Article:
- Associate Professor, College of General Stds
PhD, Communication, Regent University
MA, Critical Studies in Film and Television, Regent University
BA, Film Studies and English, University of Wisconsin-Milwaukee
Chris Yogerst is a communication scholar who focuses on the history of film and popular culture. He is the author of two books and has publications in the Journal of American Culture, Historical Journal of Film, Radio, and Television, and The Journal of Popular Film and Television, among others. His work in the popular press can be found in the Los Angeles Review of Books, Hollywood Reporter, Daily Beast, Watchington Post, and The Atlantic. Yogerst has also appeared numerous times on Wisconsin Public Radio.
The Warner Brothers: How an Immigrant Family Came to Hollywood and Changed America (under contract at University Press of Kentucky).
Hollywood Hates Hitler! Jew-Baiting, Anti-Nazism, and the Senate Investigation into Warmongering in Motion Pictures (University Press of Mississippi, 2020).
From the Headlines to Hollywood: The Birth and Boom of Warner Bros. (Rowman & Littlefield, 2016).
“A Face in the Crowd (1957): Reception and Relevancy, From the Dawn of Television to the Digital Age,” Journal of Popular Film and Television (publication scheduled for March 2021).
“Searching for Common Ground: Hollywood Prior to the Senate Investigation on Motion Picture War Propaganda, 1938-1941,” Historical Journal of Film, Radio, and Television, (April 2019).
“Rod Serling’s Vast Promised Land: Battling Sponsors, Debating the FCC, and Fighting for Mature Television 1959-1966.” Historical Journal of Film, Radio, and Television. (September 2017).
“Hughes, Hawks, and Hays: The Monumental Censorship Battle Over Scarface (1932),” The Journal of American Culture (June 2017).
“Superhero Films: A Fascist National Complex or Exemplars of Moral Virtue?” Journal of Religion & Film (April 2017).
“Affirmation of Myth and Nostalgia in The Shootist (1976) and True Grit (2010),” The Quint: an Interdisciplinary Quarterly from the North (summer 2015).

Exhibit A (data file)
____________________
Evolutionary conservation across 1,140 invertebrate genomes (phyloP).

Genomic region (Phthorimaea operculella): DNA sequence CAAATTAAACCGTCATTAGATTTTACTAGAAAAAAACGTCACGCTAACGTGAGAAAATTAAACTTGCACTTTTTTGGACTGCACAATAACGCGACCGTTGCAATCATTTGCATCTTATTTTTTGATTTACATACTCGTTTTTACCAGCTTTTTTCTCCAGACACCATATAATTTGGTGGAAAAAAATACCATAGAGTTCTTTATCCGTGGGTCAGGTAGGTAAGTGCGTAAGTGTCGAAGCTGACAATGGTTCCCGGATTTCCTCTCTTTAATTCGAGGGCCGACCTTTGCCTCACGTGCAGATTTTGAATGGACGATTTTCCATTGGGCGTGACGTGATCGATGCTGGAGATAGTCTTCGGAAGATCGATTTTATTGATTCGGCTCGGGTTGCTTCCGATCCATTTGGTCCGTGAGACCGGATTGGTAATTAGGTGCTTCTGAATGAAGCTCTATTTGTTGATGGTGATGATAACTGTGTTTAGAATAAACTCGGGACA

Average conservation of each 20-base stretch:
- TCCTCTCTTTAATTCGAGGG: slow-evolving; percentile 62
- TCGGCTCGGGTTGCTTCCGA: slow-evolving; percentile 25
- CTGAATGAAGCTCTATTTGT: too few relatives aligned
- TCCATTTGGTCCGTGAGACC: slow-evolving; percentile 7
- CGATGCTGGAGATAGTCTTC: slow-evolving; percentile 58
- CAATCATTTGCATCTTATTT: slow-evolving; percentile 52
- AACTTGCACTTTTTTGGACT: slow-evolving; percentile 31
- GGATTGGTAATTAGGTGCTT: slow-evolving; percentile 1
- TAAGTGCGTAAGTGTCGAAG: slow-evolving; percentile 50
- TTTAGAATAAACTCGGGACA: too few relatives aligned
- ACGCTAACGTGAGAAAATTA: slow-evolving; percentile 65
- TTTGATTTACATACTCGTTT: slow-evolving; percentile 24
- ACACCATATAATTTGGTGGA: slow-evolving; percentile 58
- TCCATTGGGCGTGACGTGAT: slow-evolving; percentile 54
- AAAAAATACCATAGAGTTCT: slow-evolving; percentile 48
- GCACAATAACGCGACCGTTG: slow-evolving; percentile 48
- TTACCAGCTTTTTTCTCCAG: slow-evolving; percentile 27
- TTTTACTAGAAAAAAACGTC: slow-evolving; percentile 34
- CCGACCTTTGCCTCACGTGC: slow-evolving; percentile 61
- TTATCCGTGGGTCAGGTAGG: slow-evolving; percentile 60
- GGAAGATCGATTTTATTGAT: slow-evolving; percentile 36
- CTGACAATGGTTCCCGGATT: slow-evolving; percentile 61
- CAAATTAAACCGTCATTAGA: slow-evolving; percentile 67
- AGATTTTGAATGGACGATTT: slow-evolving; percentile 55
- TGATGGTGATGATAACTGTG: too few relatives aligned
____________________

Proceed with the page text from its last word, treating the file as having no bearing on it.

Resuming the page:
“Faith Under the Fedora: Indiana Jones and the Heroic Journey Towards God,” Journal of Religion & Film (October 2014).
“Trust in the Journey: HBO’s Watchmen and Superhero Mythology,” co-authored with Mark Peterson, After Midnight: Analyzing the Post-Watchmen Sequels, University Press of Mississippi, forthcoming.
“Aristotle and the Wild West: The Western as Rhetorical Device,” Classics and the Western, Edited by Sue Matheson, Forthcoming.
“Individuation and the Psychology of Rebirth,” co-authored with Caitlin Yogerst, Wonder Woman Psychology: Lassoing the Truth, Edited by Travis Langley and Mara Wood, (Sterling, 2017).
“Rules for Surviving a Horror-Comedy: Satiric Genre Transformation from Scream to Zombieland,” The Laughing Dead: The Horror-Comedy Film from Bride of Frankenstein to Zombieland, Edited by Cynthia Miller and A. Bowdoin Van Riper, (Rowman & Littlefield, 2016).
Entries for Alfred Hitchcock, Steven Spielberg, Hollywood and World War II, the Hollywood Sign, and Warner Bros. for Hooray For Hollywood: The Cultural Encyclopedia of America’s Dream Factory (Greenwood 2018).
Book/Film/Exhibition Reviews in Academic Journals: